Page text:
Back to (Earnings) School for Staples, Target, Plus Three Other Retailers

 NEW YORK (TheStreet) -- The five retailers profiled here before their earnings reports have had a difficult time so far in 2014. Three of the companies have stocks that are down by double-digit percentages.

It's tough to be positive about major retailers. For example, Elizabeth Arden (RDEN) , a maker of cosmetics, toiletries and fragrances, is down 43% year to date. The stock is below all five moving averages in today's first "crunching the numbers" table.

Staples (SPLS) is down 28% year to date. The stock is attempting to confirm a tradeable bottom as its weekly chart is positive. That could be a sign that the company is benefiting from back-to-school spending.

Target (TGT) is down 8% year to date, although the company appears to be coming out of the funk of the credit-card breaches during the 2013 holiday-shopping season.

TJX Cos.  (TJX) is down 17% year to date, but its weekly chart will shift to positive given a better-than-expected earnings report or forecast. I describe consumers as a 60/40 situation where 60% feel they can make ends meet, but still shop for bargains at T.J. Maxx, Marshalls and HomeGoods, while the 40% who are living paycheck-to-paycheck may shop at these stores to purchase a quality item at a discount.

Urban Outfitters (URBN) is down just 2.8% year to date, but the company may benefit from back-to-school spending on casual wear for young women.

Here are today's stock profiles. Two "crunching the numbers" tables follow.

Elizabeth Arden ($20.18) has been volatile so far in 2014, trading as low as $23.45 on Feb. 5, and as high as $37.69 on April 30.

It traded above its 200-day simple moving average between April 24 and May 12, and on May 13, the stock plunged below its 200-day SMA at $33.99, after the company posted a quarterly loss of 84 cents per share when analysts were expecting a slight profit. The year-to-date low is $19.88, which was set on Aug. 7.

Analysts expect the company to report a loss of 29 cents per share before the opening bell on Tuesday. Elizabeth Arden has a 12-month trailing price-to-earnings ratio of 121.1 and does not pay a dividend.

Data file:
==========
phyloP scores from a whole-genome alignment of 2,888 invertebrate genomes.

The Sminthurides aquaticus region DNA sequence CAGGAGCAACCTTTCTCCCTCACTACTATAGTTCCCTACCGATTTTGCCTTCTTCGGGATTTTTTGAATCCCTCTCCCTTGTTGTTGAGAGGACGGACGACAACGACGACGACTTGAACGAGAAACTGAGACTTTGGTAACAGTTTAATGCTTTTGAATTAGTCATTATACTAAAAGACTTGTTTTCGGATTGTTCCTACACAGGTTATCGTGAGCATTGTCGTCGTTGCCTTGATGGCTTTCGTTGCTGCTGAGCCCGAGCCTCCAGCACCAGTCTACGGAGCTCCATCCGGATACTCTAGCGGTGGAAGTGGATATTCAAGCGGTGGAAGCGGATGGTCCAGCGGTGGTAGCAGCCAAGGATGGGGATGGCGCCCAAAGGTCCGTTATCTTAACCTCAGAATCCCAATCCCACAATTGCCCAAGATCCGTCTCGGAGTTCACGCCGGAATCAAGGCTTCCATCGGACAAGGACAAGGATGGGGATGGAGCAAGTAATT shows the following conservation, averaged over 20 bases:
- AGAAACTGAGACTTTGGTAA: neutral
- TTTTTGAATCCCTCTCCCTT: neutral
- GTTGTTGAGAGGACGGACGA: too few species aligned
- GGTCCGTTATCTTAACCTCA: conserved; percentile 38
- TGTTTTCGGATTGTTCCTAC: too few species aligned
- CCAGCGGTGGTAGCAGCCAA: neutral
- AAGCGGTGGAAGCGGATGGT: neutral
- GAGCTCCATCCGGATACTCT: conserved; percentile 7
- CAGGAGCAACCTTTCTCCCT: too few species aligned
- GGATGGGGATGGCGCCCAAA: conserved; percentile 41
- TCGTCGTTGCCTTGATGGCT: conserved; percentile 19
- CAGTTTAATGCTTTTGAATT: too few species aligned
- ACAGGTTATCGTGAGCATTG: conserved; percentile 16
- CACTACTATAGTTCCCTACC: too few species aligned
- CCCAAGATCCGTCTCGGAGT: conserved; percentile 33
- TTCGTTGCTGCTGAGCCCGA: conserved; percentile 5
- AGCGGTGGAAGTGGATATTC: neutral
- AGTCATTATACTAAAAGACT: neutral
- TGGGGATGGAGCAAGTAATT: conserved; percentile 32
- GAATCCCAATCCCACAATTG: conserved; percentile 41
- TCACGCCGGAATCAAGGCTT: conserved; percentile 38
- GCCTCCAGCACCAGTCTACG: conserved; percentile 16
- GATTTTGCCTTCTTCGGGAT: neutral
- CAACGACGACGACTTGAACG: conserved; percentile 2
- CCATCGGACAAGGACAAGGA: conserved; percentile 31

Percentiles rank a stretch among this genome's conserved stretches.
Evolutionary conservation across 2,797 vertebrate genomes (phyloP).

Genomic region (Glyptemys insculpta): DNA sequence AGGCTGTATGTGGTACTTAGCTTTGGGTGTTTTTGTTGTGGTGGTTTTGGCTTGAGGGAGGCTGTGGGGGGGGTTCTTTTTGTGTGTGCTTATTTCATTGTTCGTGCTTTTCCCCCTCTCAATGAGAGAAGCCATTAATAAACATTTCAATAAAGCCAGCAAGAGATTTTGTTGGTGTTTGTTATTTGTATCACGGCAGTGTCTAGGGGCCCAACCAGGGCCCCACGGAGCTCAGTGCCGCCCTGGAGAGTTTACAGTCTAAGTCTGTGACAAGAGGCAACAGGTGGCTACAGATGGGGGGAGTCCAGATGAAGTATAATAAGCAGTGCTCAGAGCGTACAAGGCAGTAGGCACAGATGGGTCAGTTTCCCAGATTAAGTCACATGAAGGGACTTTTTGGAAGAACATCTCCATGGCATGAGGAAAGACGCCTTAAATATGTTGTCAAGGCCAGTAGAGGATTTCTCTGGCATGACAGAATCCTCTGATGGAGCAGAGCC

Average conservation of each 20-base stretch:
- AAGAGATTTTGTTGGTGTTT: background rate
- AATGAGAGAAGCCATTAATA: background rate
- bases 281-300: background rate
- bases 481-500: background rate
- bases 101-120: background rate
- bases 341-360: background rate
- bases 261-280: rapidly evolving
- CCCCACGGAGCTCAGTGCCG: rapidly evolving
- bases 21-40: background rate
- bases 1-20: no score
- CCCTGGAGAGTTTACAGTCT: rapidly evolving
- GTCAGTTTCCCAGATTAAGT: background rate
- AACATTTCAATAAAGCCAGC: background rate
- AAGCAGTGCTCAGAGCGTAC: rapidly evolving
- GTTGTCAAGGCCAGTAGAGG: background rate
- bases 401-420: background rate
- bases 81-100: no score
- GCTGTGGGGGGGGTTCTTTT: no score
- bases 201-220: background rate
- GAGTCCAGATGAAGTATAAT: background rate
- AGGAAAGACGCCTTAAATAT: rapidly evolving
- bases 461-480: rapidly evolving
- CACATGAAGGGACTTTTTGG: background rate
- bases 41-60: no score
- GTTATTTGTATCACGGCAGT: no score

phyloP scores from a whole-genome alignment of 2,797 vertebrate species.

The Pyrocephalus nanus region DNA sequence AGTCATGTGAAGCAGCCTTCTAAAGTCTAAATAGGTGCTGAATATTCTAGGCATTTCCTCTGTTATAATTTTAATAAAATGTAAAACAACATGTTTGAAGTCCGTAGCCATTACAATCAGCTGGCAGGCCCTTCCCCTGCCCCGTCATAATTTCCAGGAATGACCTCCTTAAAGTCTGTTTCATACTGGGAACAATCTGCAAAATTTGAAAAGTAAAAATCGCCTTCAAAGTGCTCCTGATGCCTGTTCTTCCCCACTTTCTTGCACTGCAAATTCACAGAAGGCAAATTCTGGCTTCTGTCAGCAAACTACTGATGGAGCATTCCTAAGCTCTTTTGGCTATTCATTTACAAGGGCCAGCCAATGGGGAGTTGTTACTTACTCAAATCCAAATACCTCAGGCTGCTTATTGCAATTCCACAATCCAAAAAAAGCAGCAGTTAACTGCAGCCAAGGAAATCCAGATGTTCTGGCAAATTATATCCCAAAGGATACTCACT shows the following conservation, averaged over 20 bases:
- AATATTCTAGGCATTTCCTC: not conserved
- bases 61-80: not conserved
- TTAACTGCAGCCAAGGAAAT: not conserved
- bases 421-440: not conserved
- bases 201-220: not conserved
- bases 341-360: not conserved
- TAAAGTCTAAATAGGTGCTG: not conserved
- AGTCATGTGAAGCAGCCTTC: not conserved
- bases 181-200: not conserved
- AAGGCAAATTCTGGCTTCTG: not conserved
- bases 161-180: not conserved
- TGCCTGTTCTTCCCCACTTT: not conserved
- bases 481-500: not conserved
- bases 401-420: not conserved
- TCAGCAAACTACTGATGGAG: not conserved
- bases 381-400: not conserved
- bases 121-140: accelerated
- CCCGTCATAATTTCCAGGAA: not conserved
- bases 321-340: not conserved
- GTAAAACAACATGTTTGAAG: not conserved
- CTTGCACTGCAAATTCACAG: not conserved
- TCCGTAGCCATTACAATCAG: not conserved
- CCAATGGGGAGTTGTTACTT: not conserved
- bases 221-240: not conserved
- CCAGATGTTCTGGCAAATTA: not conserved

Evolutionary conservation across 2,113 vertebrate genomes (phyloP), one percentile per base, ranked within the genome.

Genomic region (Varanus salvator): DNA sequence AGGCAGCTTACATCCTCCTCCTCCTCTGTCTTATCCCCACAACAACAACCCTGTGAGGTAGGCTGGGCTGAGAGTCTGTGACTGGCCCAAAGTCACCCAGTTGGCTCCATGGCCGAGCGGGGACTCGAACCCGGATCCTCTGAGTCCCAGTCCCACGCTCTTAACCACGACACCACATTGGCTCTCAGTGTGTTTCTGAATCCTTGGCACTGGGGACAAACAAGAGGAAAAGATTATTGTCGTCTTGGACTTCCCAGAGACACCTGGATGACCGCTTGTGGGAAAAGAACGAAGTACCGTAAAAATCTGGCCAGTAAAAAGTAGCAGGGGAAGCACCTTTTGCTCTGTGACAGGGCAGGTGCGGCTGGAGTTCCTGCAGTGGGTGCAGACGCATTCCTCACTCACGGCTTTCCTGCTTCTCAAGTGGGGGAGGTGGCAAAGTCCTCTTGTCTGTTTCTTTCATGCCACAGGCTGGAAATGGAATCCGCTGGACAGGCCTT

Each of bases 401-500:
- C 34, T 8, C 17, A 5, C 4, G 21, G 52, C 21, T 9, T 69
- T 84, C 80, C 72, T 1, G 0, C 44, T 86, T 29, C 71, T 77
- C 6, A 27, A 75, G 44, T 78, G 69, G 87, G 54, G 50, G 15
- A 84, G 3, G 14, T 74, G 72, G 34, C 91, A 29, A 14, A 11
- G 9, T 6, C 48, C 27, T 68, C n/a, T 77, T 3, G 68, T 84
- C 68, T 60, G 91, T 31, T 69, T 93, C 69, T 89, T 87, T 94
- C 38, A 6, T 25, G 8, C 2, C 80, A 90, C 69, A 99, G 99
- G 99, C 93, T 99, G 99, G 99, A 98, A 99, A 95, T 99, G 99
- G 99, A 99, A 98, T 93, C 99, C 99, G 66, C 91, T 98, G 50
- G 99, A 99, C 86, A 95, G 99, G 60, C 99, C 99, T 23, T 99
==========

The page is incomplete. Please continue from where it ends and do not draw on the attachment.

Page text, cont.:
The weekly chart is negative but oversold with its five-week modified moving average at $22.00. Monthly and weekly value levels are $16.65 and $13.44, respectively, with annual risky levels at $26.71 and $33.81.

Staples ($11.49) has been below its 200-day SMA since Jan. 10 when this average was $15.20. The stock gapped lower on May 20 on disappointing earnings and traded as low as $10.70 on June 26. Shares are between their 50-day SMA of $11.17 and 200-day SMA of $12.95.

Analysts expect the company to report earnings of 12 cents per share before the opening bell on Wednesday. Staples has a 12-month trailing P/E ratio of 10.9 and dividend yield of 4.2%.

The weekly chart is positive with its five-week MMA at $11.34. Semiannual and monthly value levels are $10.62 and $9.55, respectively, with a weekly pivot at $11.23 and quarterly and annual risky levels at $13.07 and $15.47, respectively.

Target ($58.20) began the year below its 200-day SMA and traded as low as $54.66 on Feb. 5. The stock then rebounded and tested its 200-day SMA between July 23 and Aug. 4 when the average was $60.47. Shares are below all five moving averages in today's first table with the 200-day now at $60.19.

Analysts expect the company to report earnings of 78 cents per share before the opening bell on Wednesday. Target has a 12-month trailing P/E ratio of 16.1 and dividend yield of 3.6%.

The weekly chart is negative with its five-week MMA at $59.02 and its 200-week SMA at $58.77. Monthly and annual value levels are $55.77 and $53.26, respectively, with weekly and semiannual risky levels at $60.11 and $65.15, respectively.

TJX ($53.14) began the year with a successful test of its 200-day SMA at $55.67 on Feb. 5. The stock shot as high as $62.37 on March 11, and traded back and forth around the 200-day SMA between April 11 and May 14 before declining to as low as $51.91 on July 18.